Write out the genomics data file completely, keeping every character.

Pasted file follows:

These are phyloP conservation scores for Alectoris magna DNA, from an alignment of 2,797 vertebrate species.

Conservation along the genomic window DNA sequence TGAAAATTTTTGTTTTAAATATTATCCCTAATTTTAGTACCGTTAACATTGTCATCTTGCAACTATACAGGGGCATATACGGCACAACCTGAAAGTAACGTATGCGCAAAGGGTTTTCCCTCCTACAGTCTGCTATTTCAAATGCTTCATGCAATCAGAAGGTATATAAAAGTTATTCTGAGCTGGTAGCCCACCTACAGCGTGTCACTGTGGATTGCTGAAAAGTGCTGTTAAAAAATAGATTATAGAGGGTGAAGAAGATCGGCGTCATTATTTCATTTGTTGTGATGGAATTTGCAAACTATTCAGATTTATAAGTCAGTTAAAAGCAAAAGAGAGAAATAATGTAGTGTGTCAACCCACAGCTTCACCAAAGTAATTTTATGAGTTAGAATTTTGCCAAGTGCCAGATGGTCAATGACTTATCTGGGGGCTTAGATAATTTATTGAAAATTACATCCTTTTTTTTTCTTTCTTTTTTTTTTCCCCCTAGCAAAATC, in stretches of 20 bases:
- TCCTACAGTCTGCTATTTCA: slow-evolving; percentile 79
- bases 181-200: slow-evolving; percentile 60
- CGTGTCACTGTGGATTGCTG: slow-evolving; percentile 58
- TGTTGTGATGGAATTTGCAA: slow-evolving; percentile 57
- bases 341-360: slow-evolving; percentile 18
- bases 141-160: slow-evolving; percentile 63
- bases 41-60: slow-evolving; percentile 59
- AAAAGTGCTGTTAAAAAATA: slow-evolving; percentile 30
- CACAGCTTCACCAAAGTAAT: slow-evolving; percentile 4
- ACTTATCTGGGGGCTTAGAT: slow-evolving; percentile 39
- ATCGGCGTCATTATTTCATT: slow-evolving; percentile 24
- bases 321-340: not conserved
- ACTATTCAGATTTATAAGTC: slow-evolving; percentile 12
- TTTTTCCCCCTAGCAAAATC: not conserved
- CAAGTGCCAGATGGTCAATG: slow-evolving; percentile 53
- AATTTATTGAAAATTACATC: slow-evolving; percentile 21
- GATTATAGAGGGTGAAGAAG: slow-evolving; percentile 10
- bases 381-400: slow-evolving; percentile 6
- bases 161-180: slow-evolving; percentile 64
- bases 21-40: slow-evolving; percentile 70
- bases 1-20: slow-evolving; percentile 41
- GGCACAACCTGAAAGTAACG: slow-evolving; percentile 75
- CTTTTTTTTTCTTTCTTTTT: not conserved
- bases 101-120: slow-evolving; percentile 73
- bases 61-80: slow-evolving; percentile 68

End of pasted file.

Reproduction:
These are phyloP conservation scores for Alectoris magna DNA, from an alignment of 2,797 vertebrate species.

Conservation along the genomic window DNA sequence TGAAAATTTTTGTTTTAAATATTATCCCTAATTTTAGTACCGTTAACATTGTCATCTTGCAACTATACAGGGGCATATACGGCACAACCTGAAAGTAACGTATGCGCAAAGGGTTTTCCCTCCTACAGTCTGCTATTTCAAATGCTTCATGCAATCAGAAGGTATATAAAAGTTATTCTGAGCTGGTAGCCCACCTACAGCGTGTCACTGTGGATTGCTGAAAAGTGCTGTTAAAAAATAGATTATAGAGGGTGAAGAAGATCGGCGTCATTATTTCATTTGTTGTGATGGAATTTGCAAACTATTCAGATTTATAAGTCAGTTAAAAGCAAAAGAGAGAAATAATGTAGTGTGTCAACCCACAGCTTCACCAAAGTAATTTTATGAGTTAGAATTTTGCCAAGTGCCAGATGGTCAATGACTTATCTGGGGGCTTAGATAATTTATTGAAAATTACATCCTTTTTTTTTCTTTCTTTTTTTTTTCCCCCTAGCAAAATC, in stretches of 20 bases:
- TCCTACAGTCTGCTATTTCA: slow-evolving; percentile 79
- bases 181-200: slow-evolving; percentile 60
- CGTGTCACTGTGGATTGCTG: slow-evolving; percentile 58
- TGTTGTGATGGAATTTGCAA: slow-evolving; percentile 57
- bases 341-360: slow-evolving; percentile 18
- bases 141-160: slow-evolving; percentile 63
- bases 41-60: slow-evolving; percentile 59
- AAAAGTGCTGTTAAAAAATA: slow-evolving; percentile 30
- CACAGCTTCACCAAAGTAAT: slow-evolving; percentile 4
- ACTTATCTGGGGGCTTAGAT: slow-evolving; percentile 39
- ATCGGCGTCATTATTTCATT: slow-evolving; percentile 24
- bases 321-340: not conserved
- ACTATTCAGATTTATAAGTC: slow-evolving; percentile 12
- TTTTTCCCCCTAGCAAAATC: not conserved
- CAAGTGCCAGATGGTCAATG: slow-evolving; percentile 53
- AATTTATTGAAAATTACATC: slow-evolving; percentile 21
- GATTATAGAGGGTGAAGAAG: slow-evolving; percentile 10
- bases 381-400: slow-evolving; percentile 6
- bases 161-180: slow-evolving; percentile 64
- bases 21-40: slow-evolving; percentile 70
- bases 1-20: slow-evolving; percentile 41
- GGCACAACCTGAAAGTAACG: slow-evolving; percentile 75
- CTTTTTTTTTCTTTCTTTTT: not conserved
- bases 101-120: slow-evolving; percentile 73
- bases 61-80: slow-evolving; percentile 68